The scheme reveals not only the limits of the indicators, but suggests the existence of a wide space to be explored in order to ensure higher comprehensiveness for the evaluation of science, especially in peripheral areas. Peripheral science is characterized by the use of local languages in publications, by the non-indexing of regional journals in international databases and by the low impact of publications, among other aspects. These attributes characterize the science of the peripheral spaces, but do not cause the invisibility of science in the processes of evaluation. This stems, to a large extent, from the limited scope of the indicators themselves, as shown in the figure proposed by Ràfols et al. (2016b).

Several regions worldwide are considered peripheral, as well as fields of knowledge and groups of lower visibility. Peripheries tend not to be adequately covered or targeted by mainstream science indicators. Each periphery has its own systems of generation and use of knowledge and its evaluation may require different types of indicators, or multiple indicators capable of contemplating local and regional potentialities. The simple transposition of indicators from the main science to the peripheral spaces tends to generate an inadequate analysis and harmful effects to science, with possible consequences to the science and technology systems of countries and regions, as well as implications at the individual and institutional levels (Vessuri, Guédon, and Cetto, 2014; STI Conference, 2016).

As well as for the center, it is important for the periphery to have and value elite research. Research excellence, in the search for scientific and technological advance, is not discussed here. What is being argued is that these research works do not necessarily supplant local and regional interests, and that these should not be underestimated, but preserved and valued. Valuation and care concern not only scientists, it also involves those responsible for scientific policies and evaluation systems, who are equally liable for promoting relevant research in peripheral spaces.

The level of scientific development of a field, country or region is not measured simply by publications indexed in mainstream science databases and by the impact of their citations. It is equally important to evaluate the results of local and regional research work in order to understand the configurations of science and their importance in each context. The broader view of science’s universal character contrasts sharply with the artificial character of the division between mainstream and peripheral science, as Guédon (2011: 155) reflects: “The borderline separating SCI journals from the others is the result of human decisions, not a natural law of scientific publication”.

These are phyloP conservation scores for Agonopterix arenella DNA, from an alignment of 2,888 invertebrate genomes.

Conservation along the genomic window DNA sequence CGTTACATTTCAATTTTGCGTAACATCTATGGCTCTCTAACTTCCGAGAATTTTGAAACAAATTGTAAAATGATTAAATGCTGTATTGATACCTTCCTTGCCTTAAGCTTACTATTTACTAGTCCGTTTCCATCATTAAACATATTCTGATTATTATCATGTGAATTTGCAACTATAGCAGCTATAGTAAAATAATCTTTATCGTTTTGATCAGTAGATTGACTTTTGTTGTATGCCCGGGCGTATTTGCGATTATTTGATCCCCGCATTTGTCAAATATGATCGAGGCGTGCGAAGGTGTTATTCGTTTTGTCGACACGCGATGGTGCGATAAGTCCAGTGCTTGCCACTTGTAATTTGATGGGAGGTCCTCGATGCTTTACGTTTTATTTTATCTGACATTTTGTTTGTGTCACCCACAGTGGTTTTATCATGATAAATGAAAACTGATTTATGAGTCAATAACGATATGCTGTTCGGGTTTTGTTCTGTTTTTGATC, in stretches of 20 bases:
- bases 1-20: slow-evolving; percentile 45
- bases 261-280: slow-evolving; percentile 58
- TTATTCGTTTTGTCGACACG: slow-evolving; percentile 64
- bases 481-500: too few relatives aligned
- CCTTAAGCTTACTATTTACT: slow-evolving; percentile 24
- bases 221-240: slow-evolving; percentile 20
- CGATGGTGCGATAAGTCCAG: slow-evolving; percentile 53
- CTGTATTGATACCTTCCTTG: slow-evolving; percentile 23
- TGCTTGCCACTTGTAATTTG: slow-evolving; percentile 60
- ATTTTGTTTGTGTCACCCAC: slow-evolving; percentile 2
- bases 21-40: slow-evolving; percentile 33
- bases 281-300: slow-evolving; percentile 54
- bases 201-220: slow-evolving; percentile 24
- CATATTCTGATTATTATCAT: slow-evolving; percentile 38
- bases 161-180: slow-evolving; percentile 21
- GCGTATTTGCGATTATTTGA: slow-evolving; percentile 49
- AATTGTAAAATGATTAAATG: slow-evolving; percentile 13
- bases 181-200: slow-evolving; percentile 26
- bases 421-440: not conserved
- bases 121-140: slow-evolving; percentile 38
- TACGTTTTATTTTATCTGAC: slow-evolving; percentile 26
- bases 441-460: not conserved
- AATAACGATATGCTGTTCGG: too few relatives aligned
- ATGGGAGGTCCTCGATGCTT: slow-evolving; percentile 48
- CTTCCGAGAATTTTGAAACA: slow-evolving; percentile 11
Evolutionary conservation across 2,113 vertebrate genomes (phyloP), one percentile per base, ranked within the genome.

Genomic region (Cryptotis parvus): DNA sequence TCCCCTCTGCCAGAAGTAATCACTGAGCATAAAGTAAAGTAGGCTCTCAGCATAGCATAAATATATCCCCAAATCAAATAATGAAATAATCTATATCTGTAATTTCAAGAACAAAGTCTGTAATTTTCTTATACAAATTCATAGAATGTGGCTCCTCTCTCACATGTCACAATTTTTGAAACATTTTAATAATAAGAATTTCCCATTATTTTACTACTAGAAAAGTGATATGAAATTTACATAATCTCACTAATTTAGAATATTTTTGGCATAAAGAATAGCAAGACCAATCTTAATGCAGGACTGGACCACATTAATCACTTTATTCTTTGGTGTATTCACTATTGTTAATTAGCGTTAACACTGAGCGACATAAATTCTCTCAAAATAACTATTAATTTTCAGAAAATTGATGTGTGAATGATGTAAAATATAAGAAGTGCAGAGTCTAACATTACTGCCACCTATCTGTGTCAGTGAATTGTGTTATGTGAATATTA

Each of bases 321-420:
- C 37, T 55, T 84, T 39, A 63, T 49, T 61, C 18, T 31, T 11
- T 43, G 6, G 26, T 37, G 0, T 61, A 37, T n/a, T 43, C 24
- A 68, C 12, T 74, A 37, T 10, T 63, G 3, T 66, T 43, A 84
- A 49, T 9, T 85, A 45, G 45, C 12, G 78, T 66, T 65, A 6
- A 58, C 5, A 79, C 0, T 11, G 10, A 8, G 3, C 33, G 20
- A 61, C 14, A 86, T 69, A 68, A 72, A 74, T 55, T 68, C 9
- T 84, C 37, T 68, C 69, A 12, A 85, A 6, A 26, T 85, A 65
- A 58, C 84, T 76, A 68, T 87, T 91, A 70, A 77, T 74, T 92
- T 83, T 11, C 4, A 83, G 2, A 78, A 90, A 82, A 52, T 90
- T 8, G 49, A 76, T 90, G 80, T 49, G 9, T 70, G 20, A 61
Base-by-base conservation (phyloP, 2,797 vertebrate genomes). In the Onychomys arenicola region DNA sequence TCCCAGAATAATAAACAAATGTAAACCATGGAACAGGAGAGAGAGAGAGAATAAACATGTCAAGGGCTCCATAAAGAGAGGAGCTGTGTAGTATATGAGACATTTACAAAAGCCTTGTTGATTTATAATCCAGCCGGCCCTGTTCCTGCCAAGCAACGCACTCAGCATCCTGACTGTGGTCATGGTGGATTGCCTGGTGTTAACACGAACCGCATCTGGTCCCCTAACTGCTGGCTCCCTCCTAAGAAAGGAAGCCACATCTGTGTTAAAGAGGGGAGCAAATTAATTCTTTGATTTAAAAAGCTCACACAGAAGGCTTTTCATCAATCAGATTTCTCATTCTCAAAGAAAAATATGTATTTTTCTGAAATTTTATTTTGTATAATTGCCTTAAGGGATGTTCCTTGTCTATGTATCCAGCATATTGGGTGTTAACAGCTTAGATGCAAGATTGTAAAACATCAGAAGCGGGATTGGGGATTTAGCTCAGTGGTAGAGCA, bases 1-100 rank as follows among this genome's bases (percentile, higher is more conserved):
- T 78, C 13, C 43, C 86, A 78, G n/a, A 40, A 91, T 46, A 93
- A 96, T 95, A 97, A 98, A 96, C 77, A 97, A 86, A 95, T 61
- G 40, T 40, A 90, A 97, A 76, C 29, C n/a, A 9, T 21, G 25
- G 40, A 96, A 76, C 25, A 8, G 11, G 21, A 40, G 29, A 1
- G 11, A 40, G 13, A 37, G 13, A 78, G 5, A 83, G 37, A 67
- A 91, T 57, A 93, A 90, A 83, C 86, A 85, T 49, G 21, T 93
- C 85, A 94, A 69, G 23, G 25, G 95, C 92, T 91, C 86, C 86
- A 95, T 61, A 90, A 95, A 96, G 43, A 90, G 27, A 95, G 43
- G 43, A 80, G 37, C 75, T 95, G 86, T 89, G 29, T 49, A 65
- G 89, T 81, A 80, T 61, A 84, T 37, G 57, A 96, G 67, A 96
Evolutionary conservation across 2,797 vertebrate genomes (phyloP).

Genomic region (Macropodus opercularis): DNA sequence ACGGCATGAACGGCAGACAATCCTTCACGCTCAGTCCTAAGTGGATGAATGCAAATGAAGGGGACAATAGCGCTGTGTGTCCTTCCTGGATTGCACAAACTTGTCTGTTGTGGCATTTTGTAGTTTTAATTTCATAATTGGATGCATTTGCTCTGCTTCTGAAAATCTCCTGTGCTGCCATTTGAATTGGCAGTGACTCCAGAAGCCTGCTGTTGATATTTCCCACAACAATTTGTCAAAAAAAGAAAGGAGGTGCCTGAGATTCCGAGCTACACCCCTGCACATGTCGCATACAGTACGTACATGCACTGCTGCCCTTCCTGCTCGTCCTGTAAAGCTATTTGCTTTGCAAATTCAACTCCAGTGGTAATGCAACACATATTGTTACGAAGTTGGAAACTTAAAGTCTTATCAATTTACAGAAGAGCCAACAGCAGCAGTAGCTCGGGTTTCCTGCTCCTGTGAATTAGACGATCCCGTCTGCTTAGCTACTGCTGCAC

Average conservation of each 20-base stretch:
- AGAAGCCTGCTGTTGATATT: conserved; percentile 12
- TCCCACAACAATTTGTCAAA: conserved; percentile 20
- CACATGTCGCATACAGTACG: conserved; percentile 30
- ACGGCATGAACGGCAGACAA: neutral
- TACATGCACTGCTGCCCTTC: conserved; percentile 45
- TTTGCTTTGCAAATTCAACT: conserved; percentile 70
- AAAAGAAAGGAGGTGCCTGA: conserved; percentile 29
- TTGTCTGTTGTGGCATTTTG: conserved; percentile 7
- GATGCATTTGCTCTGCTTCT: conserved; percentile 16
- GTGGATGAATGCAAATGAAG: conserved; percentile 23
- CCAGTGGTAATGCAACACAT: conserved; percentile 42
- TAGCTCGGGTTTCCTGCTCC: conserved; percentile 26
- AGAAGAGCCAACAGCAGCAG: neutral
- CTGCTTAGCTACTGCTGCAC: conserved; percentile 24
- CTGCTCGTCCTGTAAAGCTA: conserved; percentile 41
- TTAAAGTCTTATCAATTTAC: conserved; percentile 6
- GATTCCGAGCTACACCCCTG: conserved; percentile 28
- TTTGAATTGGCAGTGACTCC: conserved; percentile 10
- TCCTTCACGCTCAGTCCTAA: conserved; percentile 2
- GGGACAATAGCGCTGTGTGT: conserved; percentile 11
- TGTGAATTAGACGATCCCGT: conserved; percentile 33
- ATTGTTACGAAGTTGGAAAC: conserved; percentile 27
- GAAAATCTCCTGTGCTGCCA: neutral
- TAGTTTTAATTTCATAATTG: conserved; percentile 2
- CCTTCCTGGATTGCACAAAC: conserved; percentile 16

Attention to regional or peripheral science is also advocated in the principles of The Leiden Manifesto for Research Metrics (Hicks et al., 2015), which seeks to make bibliometrists, managers and researchers aware of good practices in science evaluation through the use of bibliometric indicators. The second principle of the manifesto, “Measure performance against the research missions of the institution, group or researcher” (Hicks et al., 2015: 430), refers to the need to tailor performance indicators to the objectives of science and technology programs and to the socioeconomic and cultural context. This principle states that there is no single evaluation model that is applied to all contexts and that the mission of the evaluated groups should be at the basis of evaluations.

The importance of context requires that the objectives of science and technology systems be indicated in the evaluation, and that the indicators are clearly linked to those objectives. The choice of methodology and indicators should consider the broader socioeconomic and cultural context in which phenomena occur. The evaluation can be focused on public policies, industry or citizens in general. The manifesto also proposes to overcome the merits based exclusively on academic notions of excellence, and to consider the importance of science for other sectors of society and the community in general. Science is contextual. There is therefore no single evaluation model applied to all contexts (Hicks et al., 2015).

The third principle of The Leiden Manifesto, “Protect excellence in locally relevant research” (Hicks et al., 2015: 430), warns on the importance of local and regional production, in contrast to the bias of mainstream science, published in English and conveyed in high-impact journals. The problem is more serious in the Social Sciences and Humanities, but is also reflected in other fields or themes characterized by a local or regional dimension. The manifesto proposes the evaluation of science based on pluralism and social relevance of research results, with more inclusive indicators of science and technology, defined based on local and regional scientific communication policies and strategies.